It’s not clear exactly how and when the first Joro spider arrived in the U.S.

A large spider native to East Asia has spun its thick, golden web on power lines, porches and vegetable patches all over north Georgia this year — a proliferation that has driven some unnerved homeowners indoors and prompted a flood of anxious social media posts, AP reports.

In metro Atlanta, Jennifer Turpin — a self-described arachnophobe — stopped blowing leaves in her yard after inadvertently walking into a web created by the Joro spider. Stephen Carter has avoided a walking trail along the Chattahoochee River where he encountered Joro webs every dozen steps.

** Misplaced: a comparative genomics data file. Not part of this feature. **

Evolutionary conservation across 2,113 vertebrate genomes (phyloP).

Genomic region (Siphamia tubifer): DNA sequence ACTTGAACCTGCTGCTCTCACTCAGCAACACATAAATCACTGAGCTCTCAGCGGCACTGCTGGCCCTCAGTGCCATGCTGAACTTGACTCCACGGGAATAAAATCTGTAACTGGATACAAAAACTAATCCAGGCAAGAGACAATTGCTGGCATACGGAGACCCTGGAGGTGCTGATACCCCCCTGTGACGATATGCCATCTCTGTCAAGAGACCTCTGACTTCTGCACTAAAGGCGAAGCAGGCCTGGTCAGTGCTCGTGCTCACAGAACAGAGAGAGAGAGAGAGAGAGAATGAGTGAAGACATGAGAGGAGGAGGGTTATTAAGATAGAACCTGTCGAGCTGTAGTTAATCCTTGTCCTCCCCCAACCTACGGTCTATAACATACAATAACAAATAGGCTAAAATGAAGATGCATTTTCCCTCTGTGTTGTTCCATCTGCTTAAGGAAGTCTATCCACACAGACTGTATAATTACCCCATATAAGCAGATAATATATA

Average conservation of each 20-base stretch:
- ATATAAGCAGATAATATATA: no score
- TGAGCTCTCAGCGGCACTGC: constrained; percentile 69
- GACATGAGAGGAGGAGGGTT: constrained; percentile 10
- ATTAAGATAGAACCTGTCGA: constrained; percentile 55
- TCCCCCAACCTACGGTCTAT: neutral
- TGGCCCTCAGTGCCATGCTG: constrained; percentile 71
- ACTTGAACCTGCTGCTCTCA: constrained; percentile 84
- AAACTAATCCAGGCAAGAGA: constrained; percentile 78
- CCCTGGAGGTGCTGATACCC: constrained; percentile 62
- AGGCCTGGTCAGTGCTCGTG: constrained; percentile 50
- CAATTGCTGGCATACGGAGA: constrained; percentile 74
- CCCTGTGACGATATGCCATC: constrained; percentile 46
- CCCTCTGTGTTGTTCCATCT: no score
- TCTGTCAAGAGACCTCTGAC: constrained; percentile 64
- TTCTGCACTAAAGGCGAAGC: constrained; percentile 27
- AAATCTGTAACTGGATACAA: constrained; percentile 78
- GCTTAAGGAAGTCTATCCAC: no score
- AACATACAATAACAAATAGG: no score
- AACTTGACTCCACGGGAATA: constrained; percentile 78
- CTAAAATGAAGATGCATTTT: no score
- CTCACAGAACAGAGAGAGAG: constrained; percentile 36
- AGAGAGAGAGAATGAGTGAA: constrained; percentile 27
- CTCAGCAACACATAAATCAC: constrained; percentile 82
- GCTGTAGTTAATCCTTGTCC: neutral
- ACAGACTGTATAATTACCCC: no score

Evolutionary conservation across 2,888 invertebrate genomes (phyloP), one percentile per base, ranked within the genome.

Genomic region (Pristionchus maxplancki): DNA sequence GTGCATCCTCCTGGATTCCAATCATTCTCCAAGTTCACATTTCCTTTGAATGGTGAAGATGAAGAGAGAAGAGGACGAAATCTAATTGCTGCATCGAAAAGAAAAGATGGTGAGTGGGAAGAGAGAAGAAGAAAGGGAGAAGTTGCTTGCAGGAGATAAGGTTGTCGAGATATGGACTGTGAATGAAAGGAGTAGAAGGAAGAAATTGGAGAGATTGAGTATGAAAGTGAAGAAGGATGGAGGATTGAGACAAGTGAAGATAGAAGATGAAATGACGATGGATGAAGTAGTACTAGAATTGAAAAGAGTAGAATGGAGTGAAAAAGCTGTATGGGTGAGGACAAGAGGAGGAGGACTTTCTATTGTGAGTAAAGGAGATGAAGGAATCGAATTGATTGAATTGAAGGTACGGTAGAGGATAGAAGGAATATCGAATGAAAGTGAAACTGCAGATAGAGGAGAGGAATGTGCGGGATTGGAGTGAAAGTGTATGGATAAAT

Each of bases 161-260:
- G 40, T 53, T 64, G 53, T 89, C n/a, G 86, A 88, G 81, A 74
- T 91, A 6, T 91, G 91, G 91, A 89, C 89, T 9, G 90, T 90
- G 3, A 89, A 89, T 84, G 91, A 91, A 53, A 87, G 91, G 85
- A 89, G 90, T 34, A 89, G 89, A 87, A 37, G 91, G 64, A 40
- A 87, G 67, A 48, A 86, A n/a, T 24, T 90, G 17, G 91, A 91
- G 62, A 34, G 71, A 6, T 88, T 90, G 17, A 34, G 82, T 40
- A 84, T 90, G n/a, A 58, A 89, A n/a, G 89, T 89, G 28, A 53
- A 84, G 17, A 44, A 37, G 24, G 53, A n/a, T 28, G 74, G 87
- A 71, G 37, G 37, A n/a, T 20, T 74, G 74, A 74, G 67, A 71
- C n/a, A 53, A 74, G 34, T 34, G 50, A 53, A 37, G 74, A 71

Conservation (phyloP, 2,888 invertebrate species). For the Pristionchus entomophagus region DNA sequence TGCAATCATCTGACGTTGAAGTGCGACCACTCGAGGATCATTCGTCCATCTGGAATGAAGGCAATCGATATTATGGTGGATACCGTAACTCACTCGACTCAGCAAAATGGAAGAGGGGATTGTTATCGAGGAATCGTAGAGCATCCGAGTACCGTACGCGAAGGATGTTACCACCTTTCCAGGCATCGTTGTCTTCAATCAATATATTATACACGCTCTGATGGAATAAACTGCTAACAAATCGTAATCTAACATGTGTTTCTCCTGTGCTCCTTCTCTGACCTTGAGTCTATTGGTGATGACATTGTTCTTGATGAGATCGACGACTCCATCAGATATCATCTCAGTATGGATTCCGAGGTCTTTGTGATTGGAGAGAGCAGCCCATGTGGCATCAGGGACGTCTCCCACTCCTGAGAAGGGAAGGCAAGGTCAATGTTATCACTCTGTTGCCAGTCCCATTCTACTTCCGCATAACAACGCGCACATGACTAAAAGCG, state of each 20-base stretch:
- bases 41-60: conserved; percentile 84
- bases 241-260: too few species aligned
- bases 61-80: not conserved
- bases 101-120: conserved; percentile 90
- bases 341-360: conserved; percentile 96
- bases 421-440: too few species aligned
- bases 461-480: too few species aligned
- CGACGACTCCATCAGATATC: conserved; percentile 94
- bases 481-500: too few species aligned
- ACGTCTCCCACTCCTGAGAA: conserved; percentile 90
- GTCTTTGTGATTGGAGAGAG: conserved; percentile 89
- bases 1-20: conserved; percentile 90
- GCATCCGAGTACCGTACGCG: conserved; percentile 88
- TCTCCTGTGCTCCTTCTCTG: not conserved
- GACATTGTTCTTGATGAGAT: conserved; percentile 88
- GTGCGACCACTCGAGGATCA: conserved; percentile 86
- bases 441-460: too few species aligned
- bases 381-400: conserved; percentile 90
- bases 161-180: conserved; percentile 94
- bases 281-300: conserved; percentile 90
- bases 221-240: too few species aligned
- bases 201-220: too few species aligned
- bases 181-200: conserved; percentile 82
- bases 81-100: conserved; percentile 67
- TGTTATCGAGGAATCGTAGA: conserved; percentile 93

Farther east in Winterville, Georgia, Will Hudson’s front porch became unusable amid an abundance of Joro webs 10 feet (3 meters) deep. Hudson estimates he’s killed more than 300 of the spiders on his property.

“The webs are a real mess,” said Hudson, an entomologist at the University of Georgia. “Nobody wants to come out of the door in the morning, walk down the steps and get a face full of spider web.”

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